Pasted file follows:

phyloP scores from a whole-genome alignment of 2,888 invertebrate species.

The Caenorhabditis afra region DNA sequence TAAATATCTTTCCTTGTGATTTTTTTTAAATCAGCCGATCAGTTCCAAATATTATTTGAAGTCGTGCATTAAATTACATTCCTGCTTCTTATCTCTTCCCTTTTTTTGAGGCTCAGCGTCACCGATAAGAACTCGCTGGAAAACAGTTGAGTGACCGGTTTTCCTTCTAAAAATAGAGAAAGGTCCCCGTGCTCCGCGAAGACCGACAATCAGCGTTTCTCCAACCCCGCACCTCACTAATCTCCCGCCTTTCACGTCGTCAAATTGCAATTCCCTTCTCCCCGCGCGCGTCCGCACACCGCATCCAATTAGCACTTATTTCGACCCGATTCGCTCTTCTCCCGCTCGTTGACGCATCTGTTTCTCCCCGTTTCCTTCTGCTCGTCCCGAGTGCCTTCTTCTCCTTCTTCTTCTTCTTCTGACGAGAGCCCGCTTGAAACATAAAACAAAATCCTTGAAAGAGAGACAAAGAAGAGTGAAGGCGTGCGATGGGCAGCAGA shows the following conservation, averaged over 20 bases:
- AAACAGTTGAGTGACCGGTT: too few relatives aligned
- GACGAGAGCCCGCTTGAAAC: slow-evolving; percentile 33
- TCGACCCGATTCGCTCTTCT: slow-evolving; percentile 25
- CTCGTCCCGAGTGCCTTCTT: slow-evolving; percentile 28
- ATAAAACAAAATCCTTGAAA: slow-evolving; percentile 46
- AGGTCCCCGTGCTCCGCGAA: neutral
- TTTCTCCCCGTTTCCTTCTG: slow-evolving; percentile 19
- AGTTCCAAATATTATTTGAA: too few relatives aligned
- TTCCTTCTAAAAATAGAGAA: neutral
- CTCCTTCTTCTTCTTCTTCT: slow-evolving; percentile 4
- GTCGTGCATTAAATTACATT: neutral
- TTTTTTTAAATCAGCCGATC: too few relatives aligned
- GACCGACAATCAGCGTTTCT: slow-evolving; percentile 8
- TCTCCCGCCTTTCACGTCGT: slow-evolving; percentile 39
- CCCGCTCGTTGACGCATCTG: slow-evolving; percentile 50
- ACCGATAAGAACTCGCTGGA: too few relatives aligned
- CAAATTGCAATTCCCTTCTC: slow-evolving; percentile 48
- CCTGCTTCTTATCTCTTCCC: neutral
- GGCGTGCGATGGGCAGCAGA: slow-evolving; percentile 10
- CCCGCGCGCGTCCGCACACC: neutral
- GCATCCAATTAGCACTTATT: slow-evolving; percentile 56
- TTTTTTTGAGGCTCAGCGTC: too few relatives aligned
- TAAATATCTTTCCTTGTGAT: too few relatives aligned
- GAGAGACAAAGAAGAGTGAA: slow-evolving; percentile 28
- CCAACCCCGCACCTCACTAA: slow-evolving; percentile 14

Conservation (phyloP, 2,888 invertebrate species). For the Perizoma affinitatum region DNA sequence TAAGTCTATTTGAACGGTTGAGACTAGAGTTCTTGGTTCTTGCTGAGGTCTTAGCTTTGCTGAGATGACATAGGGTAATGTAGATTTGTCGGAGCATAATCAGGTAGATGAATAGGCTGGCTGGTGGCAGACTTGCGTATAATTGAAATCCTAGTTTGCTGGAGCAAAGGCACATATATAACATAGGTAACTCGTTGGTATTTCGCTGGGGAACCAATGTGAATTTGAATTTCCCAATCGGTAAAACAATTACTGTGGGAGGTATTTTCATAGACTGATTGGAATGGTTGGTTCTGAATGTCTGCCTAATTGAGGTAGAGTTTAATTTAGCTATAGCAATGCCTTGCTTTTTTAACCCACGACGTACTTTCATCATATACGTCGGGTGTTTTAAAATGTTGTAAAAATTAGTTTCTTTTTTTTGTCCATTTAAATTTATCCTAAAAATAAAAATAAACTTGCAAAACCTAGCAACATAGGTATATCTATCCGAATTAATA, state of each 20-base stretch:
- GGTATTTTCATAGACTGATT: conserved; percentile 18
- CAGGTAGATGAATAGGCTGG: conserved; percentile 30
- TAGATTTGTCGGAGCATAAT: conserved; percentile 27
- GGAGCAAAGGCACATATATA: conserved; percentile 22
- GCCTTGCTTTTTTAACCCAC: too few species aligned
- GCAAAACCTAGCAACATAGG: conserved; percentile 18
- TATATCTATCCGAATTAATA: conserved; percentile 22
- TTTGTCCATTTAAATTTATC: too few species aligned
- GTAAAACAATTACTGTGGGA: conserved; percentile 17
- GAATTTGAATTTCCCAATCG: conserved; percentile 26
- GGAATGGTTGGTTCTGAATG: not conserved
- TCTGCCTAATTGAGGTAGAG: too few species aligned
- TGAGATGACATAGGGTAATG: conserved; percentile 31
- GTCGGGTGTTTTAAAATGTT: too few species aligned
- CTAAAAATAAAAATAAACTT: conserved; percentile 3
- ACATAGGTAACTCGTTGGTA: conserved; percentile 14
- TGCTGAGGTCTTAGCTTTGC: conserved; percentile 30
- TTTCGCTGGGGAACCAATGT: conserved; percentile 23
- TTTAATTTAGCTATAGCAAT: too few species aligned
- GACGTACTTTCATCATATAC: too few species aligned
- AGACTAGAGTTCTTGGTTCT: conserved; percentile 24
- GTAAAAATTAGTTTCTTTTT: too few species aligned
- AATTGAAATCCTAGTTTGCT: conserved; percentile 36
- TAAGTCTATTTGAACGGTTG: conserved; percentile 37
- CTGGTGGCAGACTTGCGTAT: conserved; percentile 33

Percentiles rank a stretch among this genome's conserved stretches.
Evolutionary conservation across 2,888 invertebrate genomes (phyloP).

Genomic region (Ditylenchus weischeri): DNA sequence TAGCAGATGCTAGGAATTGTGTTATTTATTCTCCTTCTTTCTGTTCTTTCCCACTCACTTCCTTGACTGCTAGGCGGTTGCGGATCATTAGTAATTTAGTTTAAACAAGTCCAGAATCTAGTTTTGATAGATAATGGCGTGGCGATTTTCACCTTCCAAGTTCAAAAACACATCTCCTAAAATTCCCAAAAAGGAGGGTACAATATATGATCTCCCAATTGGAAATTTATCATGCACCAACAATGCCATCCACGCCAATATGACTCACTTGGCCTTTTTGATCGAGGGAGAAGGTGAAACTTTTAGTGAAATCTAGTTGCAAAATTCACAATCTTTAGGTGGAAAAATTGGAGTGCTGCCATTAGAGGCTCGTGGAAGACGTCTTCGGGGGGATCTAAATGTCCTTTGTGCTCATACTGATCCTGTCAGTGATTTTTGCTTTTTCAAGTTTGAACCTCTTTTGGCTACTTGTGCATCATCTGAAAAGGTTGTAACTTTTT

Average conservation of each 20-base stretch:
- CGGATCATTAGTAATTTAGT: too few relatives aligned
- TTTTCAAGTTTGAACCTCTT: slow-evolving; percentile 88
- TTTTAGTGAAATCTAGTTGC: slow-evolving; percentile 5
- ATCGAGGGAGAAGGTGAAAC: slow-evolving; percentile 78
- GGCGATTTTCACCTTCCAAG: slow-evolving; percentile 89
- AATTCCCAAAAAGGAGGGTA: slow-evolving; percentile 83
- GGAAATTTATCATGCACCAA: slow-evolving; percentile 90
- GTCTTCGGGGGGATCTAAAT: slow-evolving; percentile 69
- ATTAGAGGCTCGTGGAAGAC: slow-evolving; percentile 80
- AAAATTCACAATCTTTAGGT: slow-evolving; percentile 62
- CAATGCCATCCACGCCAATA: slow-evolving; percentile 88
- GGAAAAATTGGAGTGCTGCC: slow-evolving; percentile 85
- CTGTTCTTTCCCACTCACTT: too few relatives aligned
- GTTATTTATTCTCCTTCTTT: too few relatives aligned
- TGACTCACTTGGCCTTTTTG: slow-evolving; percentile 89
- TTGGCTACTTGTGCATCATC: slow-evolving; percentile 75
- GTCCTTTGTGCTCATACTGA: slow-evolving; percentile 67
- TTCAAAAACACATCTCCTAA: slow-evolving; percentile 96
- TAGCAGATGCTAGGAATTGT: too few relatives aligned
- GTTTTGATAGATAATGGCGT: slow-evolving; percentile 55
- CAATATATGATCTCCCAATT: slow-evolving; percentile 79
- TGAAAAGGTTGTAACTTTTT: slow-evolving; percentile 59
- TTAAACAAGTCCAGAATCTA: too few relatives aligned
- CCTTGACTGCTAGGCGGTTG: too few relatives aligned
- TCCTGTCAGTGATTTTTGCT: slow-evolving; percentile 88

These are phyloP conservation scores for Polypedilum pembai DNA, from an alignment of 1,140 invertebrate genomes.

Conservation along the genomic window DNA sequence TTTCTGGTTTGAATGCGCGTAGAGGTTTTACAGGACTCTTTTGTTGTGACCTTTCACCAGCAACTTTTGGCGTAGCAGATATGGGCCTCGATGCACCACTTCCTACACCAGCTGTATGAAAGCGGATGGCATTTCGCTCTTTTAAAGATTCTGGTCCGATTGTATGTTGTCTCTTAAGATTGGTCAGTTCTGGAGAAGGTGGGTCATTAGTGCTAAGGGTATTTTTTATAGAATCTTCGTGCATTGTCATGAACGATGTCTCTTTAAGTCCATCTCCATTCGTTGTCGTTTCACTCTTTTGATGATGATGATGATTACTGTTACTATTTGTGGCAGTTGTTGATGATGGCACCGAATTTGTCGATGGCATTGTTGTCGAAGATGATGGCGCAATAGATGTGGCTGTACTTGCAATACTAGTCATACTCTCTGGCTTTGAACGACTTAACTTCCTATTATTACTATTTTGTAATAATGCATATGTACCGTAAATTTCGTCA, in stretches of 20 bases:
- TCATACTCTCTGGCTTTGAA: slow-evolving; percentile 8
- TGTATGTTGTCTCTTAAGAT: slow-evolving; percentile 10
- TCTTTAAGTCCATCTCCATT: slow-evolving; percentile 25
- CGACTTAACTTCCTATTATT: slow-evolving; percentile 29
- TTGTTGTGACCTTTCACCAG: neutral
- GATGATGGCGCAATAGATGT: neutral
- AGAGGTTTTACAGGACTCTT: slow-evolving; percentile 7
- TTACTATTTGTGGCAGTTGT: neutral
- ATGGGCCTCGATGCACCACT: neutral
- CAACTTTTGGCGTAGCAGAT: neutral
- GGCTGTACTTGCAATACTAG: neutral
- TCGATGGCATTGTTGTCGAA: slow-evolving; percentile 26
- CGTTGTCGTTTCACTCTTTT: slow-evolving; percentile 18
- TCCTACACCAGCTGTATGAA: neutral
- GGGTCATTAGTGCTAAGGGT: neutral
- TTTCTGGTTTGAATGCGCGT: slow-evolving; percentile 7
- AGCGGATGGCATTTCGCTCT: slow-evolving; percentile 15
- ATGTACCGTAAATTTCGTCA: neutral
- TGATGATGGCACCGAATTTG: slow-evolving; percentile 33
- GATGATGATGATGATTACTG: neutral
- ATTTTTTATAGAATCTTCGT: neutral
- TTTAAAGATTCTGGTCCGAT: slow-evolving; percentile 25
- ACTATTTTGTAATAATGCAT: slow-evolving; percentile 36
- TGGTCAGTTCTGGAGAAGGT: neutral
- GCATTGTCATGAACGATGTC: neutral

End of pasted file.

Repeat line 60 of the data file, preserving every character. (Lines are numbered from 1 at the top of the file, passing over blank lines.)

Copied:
- TTTTAGTGAAATCTAGTTGC: slow-evolving; percentile 5